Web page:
If you want to check if your device has been reported as stolen or lost, you can check the new website protectyourdata.ca, which lets you search a pre-owned phone’s IMEI number.

    In the press release issued by the Canadian Wireless Telecommunications

    Read More »from ‘Blacklist’ for stolen smartphones in Canada now in effect
  • Since the launch of the iPhone 2G what seems like forever ago (but was actually in 2007), Apple’s famed smartphone has come a long way, technologically speaking. There’s been plenty of speed tests before to see just how far it has come, but this latest video from Everything Apple Pro on YouTube shows some surprising results, and is strangely mesmerizing.

    For those who aren’t fans of Apple products, the video’s narrator may come off a little over-exuberant when we see the results of the test. After turning the phones off, on and loading websites, the iPhone 5s is the clear overall winner, but when it comes to some tasks, it lags behind the older models.

    In the test, the iOS 7 devices all shut down simultaneously, several seconds after the devices running iOS 6. The startup test was probably the most surprising, with the iOS 7 devices all starting first, followed by the 2G, the oldest of the bunch. The 3G, 3GS and 4 brought up the rear.

    The new A7 chip installed in the latest iPhone, the

    Read More »from iPhone comparison video shows surprising winners amongst older phone models
  • Ever thought the key combination of Ctrl-Alt-Delete was a little awkward for every time you want to restart your computer? Well the former head of Microsoft, Bill Gates, says that it wasn’t meant to be like that, and blames IBM for it.

    In an interview at Harvard last week, Gates said that they needed a key combination to signal to the hardware to start the operating system, preventing other applications from faking a login prompt and stealing a password, The Verge explains.

    “We could have had a single button, but the guy who did the IBM keyboard design didn’t wanna give us our single button,” said Gates. “It was a mistake.”

    To hear Gates answer the question, skip ahead to 16:40:

    ‘The guy’ Gates is referring to is David Bradley, an engineer who worked on the original IBM PC, and he’s previously laid the blame on Bill Gates. In an earlier interview, Bradley said “I may have invented it, but Bill made it famous.”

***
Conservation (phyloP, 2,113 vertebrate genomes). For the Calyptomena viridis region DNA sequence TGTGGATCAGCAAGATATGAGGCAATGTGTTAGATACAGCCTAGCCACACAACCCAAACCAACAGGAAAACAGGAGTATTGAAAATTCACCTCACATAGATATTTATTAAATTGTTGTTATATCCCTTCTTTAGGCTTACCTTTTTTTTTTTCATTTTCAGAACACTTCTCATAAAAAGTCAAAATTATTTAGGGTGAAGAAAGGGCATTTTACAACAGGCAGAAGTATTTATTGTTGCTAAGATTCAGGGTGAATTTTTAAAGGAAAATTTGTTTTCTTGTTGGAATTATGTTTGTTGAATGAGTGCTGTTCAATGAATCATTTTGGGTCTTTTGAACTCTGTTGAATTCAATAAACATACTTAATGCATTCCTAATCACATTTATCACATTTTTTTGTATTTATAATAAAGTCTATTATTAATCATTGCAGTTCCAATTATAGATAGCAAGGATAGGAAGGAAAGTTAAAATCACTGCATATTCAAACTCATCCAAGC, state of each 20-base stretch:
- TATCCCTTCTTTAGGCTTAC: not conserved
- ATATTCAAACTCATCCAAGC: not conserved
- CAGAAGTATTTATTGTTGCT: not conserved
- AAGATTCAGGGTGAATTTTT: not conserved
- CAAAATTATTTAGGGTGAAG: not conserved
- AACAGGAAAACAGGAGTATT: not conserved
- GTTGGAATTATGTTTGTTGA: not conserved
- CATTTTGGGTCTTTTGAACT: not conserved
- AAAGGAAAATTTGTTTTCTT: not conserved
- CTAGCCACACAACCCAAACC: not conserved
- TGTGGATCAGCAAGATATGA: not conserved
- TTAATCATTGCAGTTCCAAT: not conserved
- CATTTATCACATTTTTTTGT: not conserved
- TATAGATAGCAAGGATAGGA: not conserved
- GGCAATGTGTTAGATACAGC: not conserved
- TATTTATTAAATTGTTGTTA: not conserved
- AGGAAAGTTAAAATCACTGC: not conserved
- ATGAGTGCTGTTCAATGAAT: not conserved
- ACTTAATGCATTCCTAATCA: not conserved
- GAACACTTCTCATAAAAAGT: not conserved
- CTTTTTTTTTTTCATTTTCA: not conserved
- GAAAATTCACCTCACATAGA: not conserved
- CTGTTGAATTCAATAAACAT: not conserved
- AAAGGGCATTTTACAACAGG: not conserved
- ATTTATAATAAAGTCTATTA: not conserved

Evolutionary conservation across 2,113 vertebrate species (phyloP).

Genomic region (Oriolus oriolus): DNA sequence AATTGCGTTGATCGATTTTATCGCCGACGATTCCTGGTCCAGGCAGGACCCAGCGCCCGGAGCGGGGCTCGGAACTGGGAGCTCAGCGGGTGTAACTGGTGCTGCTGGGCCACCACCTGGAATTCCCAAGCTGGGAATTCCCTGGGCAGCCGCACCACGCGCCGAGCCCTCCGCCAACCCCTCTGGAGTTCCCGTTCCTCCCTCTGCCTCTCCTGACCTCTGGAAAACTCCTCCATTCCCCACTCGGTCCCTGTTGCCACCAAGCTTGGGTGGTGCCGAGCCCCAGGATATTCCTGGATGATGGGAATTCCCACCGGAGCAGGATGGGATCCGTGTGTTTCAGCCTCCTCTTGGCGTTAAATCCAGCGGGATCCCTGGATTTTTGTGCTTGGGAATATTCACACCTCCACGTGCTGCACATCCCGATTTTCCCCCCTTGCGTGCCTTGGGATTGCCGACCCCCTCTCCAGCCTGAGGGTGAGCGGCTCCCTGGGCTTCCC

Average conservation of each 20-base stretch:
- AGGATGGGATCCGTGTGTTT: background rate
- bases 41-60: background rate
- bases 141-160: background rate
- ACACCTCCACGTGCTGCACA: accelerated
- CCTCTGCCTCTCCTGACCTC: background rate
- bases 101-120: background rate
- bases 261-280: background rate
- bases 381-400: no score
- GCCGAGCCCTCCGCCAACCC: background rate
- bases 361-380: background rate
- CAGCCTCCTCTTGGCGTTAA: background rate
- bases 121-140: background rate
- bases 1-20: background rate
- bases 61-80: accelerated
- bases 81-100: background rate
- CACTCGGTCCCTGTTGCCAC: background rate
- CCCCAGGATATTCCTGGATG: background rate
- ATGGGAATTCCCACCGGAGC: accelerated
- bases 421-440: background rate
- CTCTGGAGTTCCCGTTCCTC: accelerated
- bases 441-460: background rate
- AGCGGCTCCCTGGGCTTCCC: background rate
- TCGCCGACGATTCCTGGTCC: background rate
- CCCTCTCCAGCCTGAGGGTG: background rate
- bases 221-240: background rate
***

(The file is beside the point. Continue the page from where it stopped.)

[ Related: World’s thinnest keyboard unveiled by English company CSR ]

    You can see

    Read More »from Bill Gates calls the awkward Control-Alt-Delete command a mistake
  • (Reuters photo)Mark Leiser wasn’t tweeting about a bomb, nor was he suggesting any other violent act to commit aboard a plane. All Leiser did was tweet that a flight delay was going to prevent a soldier from getting where he needed to be, and that was enough for an airline to stop him from boarding the flight.

    The tech law columnist for The Drum and professor sent out this tweet about a 90 minute flight delay on September 24:

    Shortly after, Leiser sent a tweet explaining that a manager had informed him he wouldn’t be allowed to board the flight.

    “You’re a lawyer,” The Drum reports the manager said to Leiser. “You know you can’t tweet stuff like that and expect to get on an easyJet flight.”

    [ More Right Click: Horse_ebooks Twitter account isn’t spam, it’s performance art – sort of ]

    Leister says he was asked to step out of the

    Read More »from Tweet gets man barred from boarding easyJet flight
  • Many of the spambots on Twitter – accounts that spit out seemingly incoherent and/or robotic phrases, often when someone uses a particular word, phrase or hashtag – are good for a mild chuckle every now and then, but it’s rare that one catches on quite like @Horse_ebooks. Seemingly more profound than most spambots found on Twitter, @Horse_ebooks spawned a fandom, as people dedicated fan fiction, poetry and a senior yearbook quote to the strange missives that the account spewed.

    Some speculated that it was an attempt by an online bookstore to drum up interest, only to be left, neglected, to generate strange statements seemingly at random. Others thought it might have been a bot that was sharing excerpts from an upcoming book or movie. And there were a select few who thought that one of the spambots on Twitter had gained sentience and was trying to reach out – those people were largely ignored.

    Read More »from Horse_ebooks Twitter account isn’t spam, it’s performance art – sort of
  • In its next attempt to take down Apple’s popular iPad, Microsoft has unveiled its next generation of tablets. At a presentation this morning, Microsoft debuted the Surface 2 and the Surface Pro 2, both of which build on the features of their predecessors, and bring many of the features that users wanted right out of the gate.

    Microsoft seemed to take many of the complaints users had with and incorporated them into the latest models, including a new two-position kickstand that makes holding the tablet on your lap and typing much more comfortable. The detachable keyboard now also includes a backlight, for typing in low-light conditions.

    The overall appearance of the device has been tweaked slightly, with the Surface 2 being made thinner and lighter than its predecessor. It also comes in a new silver metal-coloured back, and new colours of keyboard have been shown for both devices, too. The screens on both tablets are the same size, but now support 1080p.

    [ More Right Click: Steve Ballmer’s

    Read More »from Surface 2, Surface 2 Pro announced by Microsoft